On Thu, 09 Jun 2005 03:44:47 GMT,
Are you saying that we shouldn't feel passion when buttfucking you
After all, 60+ years of us making and implementing policy must really
stick in your collective craws.
The Reagan Years: How Soon We Forget Real Corruption
Gleeful charges by Republicans that Whitewater is comparable to
Watergate and that the Clinton Administration is more corrupt than any
recent administration are ludicrous when compared to the actual record
of corruption in the Reagan-Bush administration and when it is noted
that the charges against Clinton result from goings-on in Arkansas
long before he became President.
With Reagan, scandals occured while he was President.
Pulitzer-prize winning journalist Haynes Johnson's book,
"Sleep-Walking Through History: America in the Reagan Years" (1991,
Doubleday), chronicles the U.S.'s fall from dominant world power to
struggling debtor nation during the Reagan years.
Johnson says "two types of problems typified the ethical misconduct
cases of the Reagan years, and both had heavy consequences to citizens
One stemmed from ideology and deregulatory impulses run amok; the
other, from classic corruption on a grand scale."
"By the end of his term, 138 administration officials had been
convicted, had been indicted, or had been the subject of official
investigations for official misconduct and/or criminal violations. In
terms of number of officials involved, the record of his
administration was the worst ever." (P. 184).
"Reagan's customary response to instances of wrongdoing by aides was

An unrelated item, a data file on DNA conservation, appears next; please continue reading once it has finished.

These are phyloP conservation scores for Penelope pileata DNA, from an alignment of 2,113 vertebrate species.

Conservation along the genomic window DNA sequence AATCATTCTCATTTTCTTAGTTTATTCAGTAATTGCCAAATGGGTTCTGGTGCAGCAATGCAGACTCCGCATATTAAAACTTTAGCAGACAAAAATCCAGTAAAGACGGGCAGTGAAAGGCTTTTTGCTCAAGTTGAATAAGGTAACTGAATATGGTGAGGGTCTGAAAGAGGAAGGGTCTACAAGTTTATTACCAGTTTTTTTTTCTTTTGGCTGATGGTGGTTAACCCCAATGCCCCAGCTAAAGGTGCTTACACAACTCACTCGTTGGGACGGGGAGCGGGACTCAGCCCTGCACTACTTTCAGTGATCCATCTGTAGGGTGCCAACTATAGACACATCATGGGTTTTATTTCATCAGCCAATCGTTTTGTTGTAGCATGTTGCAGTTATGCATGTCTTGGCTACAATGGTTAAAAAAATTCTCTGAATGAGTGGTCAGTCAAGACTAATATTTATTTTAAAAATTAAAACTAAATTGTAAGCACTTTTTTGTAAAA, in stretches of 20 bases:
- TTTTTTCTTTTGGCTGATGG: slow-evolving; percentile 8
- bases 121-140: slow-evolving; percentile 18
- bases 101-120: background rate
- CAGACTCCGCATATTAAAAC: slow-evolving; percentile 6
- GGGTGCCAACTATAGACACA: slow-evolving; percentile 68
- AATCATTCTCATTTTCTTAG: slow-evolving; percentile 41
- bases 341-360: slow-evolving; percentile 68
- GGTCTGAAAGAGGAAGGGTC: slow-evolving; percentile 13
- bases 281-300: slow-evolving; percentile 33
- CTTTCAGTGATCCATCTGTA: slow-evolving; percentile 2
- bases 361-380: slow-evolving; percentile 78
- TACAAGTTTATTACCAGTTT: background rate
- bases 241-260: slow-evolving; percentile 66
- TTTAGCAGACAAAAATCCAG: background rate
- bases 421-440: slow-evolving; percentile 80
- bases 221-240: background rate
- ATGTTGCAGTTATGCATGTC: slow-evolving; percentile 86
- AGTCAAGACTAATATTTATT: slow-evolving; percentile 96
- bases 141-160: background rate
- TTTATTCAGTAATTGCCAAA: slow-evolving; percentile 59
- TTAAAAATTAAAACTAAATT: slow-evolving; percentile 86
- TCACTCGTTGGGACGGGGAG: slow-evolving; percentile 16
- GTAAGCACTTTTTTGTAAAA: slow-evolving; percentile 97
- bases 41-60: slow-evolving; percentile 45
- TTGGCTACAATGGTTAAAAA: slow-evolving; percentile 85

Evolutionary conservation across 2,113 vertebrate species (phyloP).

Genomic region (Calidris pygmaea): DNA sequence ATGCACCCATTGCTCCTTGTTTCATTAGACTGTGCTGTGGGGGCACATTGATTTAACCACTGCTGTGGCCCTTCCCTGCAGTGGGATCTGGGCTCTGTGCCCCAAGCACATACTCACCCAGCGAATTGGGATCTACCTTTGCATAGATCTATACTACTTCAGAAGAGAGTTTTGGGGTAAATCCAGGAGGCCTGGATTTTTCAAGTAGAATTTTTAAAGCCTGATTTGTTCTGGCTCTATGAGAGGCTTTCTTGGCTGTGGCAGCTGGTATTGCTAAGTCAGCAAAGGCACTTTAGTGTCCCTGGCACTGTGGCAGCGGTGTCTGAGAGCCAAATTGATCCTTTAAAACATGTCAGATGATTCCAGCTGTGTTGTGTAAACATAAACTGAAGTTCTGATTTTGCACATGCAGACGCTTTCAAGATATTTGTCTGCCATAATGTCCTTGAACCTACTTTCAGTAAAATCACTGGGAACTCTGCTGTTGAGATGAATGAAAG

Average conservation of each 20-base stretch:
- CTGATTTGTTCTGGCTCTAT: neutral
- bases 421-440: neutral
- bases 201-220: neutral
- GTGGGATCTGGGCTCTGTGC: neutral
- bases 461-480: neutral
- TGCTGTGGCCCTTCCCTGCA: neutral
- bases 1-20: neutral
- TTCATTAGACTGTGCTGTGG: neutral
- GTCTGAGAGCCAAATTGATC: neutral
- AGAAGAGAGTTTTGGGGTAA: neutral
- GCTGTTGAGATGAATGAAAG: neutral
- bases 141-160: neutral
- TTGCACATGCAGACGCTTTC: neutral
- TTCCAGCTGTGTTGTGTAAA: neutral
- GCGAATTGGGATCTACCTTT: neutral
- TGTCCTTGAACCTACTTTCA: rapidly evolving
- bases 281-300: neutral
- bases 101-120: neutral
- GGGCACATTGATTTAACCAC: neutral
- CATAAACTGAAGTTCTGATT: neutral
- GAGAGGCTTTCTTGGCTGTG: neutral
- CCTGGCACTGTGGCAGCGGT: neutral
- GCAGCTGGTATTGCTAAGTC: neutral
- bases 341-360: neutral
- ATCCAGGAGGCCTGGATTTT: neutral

to criticize those who brought the charges or to blame the media that
"Three great scandals stained the Reagan record, and they all involved
the age-old form of corruption formed by the connection between money
What distinguished them in the Reagan years was the number of buyers
and sellers involved, and the amount of money there was to be made.
The sheer volume of both had multiplied beyond any previous measure.
Nothing better illustrated the problem than a case that connected some
of Reagan's closest associates, a score of top government officials in
several departments and agencies, and the kind of political corruption
that extended byack to the Washington of Grant and Harding:
influence peddling, government contracts, cash, bribes, kickbacks,
fraud and conspiracy.
Before it was ended, it had dragged Atty Gen. Meese, advisor Lyn
Nofziger, and many others into the net; led to indictments, trials,
and convictions; and besmirched the reputation of the Reagan
It became known, popularly, as the Wedtech case."
* Lyn Nofziger--convicted on charges of illegal lobbying of White
House in Wedtech scandal.
* Michael Deaver received three years' probation and was fined one
hundred thousand dollars after being convicted for lying to a
congressional subcomittee and a federal grand jury about his lobbying
activities after leaving the White House.
* E. Bob Wallach, close friend and law classmate of Atty General Edwin
Meese, was sentenced to six years in prison and fined $250,000 in
connection with the Wedtech influence-peddling scandal.
Then there was:
-- the Pentagon procurement scandal, which resulted from the
Republicans' enormous infusion of money too quickly into the Defense
Department after the lean Carter years.
-- Massive fraud and mismanagement in the Department of Housing and
Urban Development throughout Reagan's eight years. These were finally
documented in congressional hearings in spring 1989, after Reagan left
office. Cost the taxpayers billions of dollars in losses. What made
this scandal most shameful was that Reagans' friends and fixers
profited at the expense of the poor, the very people HUD and the
federal government were pledged to assist through low-income housing.
-- the Iran-Contra scandal. In June, 1984, at a National Security
Council meeting, CIA Director Casey urged President Reagan to seek
third-party aid for the Nicaraguan contras. Secretary of State Schultz
warned that it would be an "impeachable offense" if the U.S.